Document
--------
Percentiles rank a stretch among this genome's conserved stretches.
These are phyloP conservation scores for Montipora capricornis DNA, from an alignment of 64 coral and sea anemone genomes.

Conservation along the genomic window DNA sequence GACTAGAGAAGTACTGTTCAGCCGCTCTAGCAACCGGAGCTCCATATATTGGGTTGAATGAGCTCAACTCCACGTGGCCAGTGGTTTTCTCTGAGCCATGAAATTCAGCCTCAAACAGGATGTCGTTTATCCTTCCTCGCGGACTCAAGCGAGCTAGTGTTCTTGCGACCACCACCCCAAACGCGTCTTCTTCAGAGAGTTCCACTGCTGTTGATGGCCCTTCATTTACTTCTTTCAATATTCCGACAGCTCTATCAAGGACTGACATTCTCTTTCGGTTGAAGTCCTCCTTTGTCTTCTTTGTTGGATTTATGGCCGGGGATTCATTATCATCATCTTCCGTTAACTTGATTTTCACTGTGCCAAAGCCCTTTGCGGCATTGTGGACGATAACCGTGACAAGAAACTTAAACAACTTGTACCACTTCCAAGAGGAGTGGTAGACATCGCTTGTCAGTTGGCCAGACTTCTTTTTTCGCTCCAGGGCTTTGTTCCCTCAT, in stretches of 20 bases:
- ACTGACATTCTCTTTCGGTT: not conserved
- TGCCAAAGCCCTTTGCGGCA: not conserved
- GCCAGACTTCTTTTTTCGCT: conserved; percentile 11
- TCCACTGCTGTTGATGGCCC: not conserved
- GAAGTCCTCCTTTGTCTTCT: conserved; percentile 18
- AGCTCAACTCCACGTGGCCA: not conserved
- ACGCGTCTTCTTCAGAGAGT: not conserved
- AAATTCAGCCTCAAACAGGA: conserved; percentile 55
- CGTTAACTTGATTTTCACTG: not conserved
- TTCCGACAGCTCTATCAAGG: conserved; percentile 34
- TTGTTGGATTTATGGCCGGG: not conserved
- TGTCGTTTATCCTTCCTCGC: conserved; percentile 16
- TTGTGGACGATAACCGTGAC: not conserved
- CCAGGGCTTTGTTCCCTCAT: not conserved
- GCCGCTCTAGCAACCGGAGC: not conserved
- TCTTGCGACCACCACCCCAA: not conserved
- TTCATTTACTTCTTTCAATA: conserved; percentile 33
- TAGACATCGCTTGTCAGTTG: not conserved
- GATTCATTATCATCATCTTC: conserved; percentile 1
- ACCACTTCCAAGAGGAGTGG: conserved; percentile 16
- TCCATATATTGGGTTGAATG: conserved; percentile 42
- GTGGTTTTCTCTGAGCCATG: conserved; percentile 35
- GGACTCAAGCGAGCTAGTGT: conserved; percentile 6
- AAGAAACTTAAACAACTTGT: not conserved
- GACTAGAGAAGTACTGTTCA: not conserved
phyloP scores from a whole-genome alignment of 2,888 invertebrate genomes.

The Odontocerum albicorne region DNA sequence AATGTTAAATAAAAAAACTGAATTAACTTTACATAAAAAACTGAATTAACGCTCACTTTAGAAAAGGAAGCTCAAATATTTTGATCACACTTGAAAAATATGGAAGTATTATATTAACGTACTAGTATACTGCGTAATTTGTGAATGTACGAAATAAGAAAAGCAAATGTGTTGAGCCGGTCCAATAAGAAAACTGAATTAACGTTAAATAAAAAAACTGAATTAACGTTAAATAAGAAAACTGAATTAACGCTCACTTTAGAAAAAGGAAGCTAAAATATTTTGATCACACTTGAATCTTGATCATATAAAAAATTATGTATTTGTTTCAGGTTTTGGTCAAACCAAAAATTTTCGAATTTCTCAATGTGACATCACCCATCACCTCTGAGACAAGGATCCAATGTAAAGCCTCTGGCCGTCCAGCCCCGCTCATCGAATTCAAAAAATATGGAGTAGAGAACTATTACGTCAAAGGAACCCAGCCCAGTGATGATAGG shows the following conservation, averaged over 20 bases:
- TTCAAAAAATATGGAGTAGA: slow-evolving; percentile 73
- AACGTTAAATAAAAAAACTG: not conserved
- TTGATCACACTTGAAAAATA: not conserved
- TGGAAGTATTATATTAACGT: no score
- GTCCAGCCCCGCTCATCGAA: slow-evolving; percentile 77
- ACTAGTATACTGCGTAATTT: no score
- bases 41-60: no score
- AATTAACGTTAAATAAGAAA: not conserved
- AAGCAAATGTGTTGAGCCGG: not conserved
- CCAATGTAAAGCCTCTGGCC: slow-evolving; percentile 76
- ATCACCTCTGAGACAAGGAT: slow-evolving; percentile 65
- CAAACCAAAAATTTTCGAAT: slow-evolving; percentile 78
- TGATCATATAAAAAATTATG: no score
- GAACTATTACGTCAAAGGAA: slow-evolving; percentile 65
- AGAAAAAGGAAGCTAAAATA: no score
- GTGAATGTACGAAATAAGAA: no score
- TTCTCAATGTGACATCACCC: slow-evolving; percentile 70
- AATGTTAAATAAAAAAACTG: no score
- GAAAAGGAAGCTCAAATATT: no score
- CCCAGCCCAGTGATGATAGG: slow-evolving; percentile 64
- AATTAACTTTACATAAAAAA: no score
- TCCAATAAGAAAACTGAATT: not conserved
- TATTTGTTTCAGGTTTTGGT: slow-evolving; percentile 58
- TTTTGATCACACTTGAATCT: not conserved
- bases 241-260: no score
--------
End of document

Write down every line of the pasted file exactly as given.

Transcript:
Percentiles rank a stretch among this genome's conserved stretches.
These are phyloP conservation scores for Montipora capricornis DNA, from an alignment of 64 coral and sea anemone genomes.

Conservation along the genomic window DNA sequence GACTAGAGAAGTACTGTTCAGCCGCTCTAGCAACCGGAGCTCCATATATTGGGTTGAATGAGCTCAACTCCACGTGGCCAGTGGTTTTCTCTGAGCCATGAAATTCAGCCTCAAACAGGATGTCGTTTATCCTTCCTCGCGGACTCAAGCGAGCTAGTGTTCTTGCGACCACCACCCCAAACGCGTCTTCTTCAGAGAGTTCCACTGCTGTTGATGGCCCTTCATTTACTTCTTTCAATATTCCGACAGCTCTATCAAGGACTGACATTCTCTTTCGGTTGAAGTCCTCCTTTGTCTTCTTTGTTGGATTTATGGCCGGGGATTCATTATCATCATCTTCCGTTAACTTGATTTTCACTGTGCCAAAGCCCTTTGCGGCATTGTGGACGATAACCGTGACAAGAAACTTAAACAACTTGTACCACTTCCAAGAGGAGTGGTAGACATCGCTTGTCAGTTGGCCAGACTTCTTTTTTCGCTCCAGGGCTTTGTTCCCTCAT, in stretches of 20 bases:
- ACTGACATTCTCTTTCGGTT: not conserved
- TGCCAAAGCCCTTTGCGGCA: not conserved
- GCCAGACTTCTTTTTTCGCT: conserved; percentile 11
- TCCACTGCTGTTGATGGCCC: not conserved
- GAAGTCCTCCTTTGTCTTCT: conserved; percentile 18
- AGCTCAACTCCACGTGGCCA: not conserved
- ACGCGTCTTCTTCAGAGAGT: not conserved
- AAATTCAGCCTCAAACAGGA: conserved; percentile 55
- CGTTAACTTGATTTTCACTG: not conserved
- TTCCGACAGCTCTATCAAGG: conserved; percentile 34
- TTGTTGGATTTATGGCCGGG: not conserved
- TGTCGTTTATCCTTCCTCGC: conserved; percentile 16
- TTGTGGACGATAACCGTGAC: not conserved
- CCAGGGCTTTGTTCCCTCAT: not conserved
- GCCGCTCTAGCAACCGGAGC: not conserved
- TCTTGCGACCACCACCCCAA: not conserved
- TTCATTTACTTCTTTCAATA: conserved; percentile 33
- TAGACATCGCTTGTCAGTTG: not conserved
- GATTCATTATCATCATCTTC: conserved; percentile 1
- ACCACTTCCAAGAGGAGTGG: conserved; percentile 16
- TCCATATATTGGGTTGAATG: conserved; percentile 42
- GTGGTTTTCTCTGAGCCATG: conserved; percentile 35
- GGACTCAAGCGAGCTAGTGT: conserved; percentile 6
- AAGAAACTTAAACAACTTGT: not conserved
- GACTAGAGAAGTACTGTTCA: not conserved
phyloP scores from a whole-genome alignment of 2,888 invertebrate genomes.

The Odontocerum albicorne region DNA sequence AATGTTAAATAAAAAAACTGAATTAACTTTACATAAAAAACTGAATTAACGCTCACTTTAGAAAAGGAAGCTCAAATATTTTGATCACACTTGAAAAATATGGAAGTATTATATTAACGTACTAGTATACTGCGTAATTTGTGAATGTACGAAATAAGAAAAGCAAATGTGTTGAGCCGGTCCAATAAGAAAACTGAATTAACGTTAAATAAAAAAACTGAATTAACGTTAAATAAGAAAACTGAATTAACGCTCACTTTAGAAAAAGGAAGCTAAAATATTTTGATCACACTTGAATCTTGATCATATAAAAAATTATGTATTTGTTTCAGGTTTTGGTCAAACCAAAAATTTTCGAATTTCTCAATGTGACATCACCCATCACCTCTGAGACAAGGATCCAATGTAAAGCCTCTGGCCGTCCAGCCCCGCTCATCGAATTCAAAAAATATGGAGTAGAGAACTATTACGTCAAAGGAACCCAGCCCAGTGATGATAGG shows the following conservation, averaged over 20 bases:
- TTCAAAAAATATGGAGTAGA: slow-evolving; percentile 73
- AACGTTAAATAAAAAAACTG: not conserved
- TTGATCACACTTGAAAAATA: not conserved
- TGGAAGTATTATATTAACGT: no score
- GTCCAGCCCCGCTCATCGAA: slow-evolving; percentile 77
- ACTAGTATACTGCGTAATTT: no score
- bases 41-60: no score
- AATTAACGTTAAATAAGAAA: not conserved
- AAGCAAATGTGTTGAGCCGG: not conserved
- CCAATGTAAAGCCTCTGGCC: slow-evolving; percentile 76
- ATCACCTCTGAGACAAGGAT: slow-evolving; percentile 65
- CAAACCAAAAATTTTCGAAT: slow-evolving; percentile 78
- TGATCATATAAAAAATTATG: no score
- GAACTATTACGTCAAAGGAA: slow-evolving; percentile 65
- AGAAAAAGGAAGCTAAAATA: no score
- GTGAATGTACGAAATAAGAA: no score
- TTCTCAATGTGACATCACCC: slow-evolving; percentile 70
- AATGTTAAATAAAAAAACTG: no score
- GAAAAGGAAGCTCAAATATT: no score
- CCCAGCCCAGTGATGATAGG: slow-evolving; percentile 64
- AATTAACTTTACATAAAAAA: no score
- TCCAATAAGAAAACTGAATT: not conserved
- TATTTGTTTCAGGTTTTGGT: slow-evolving; percentile 58
- TTTTGATCACACTTGAATCT: not conserved
- bases 241-260: no score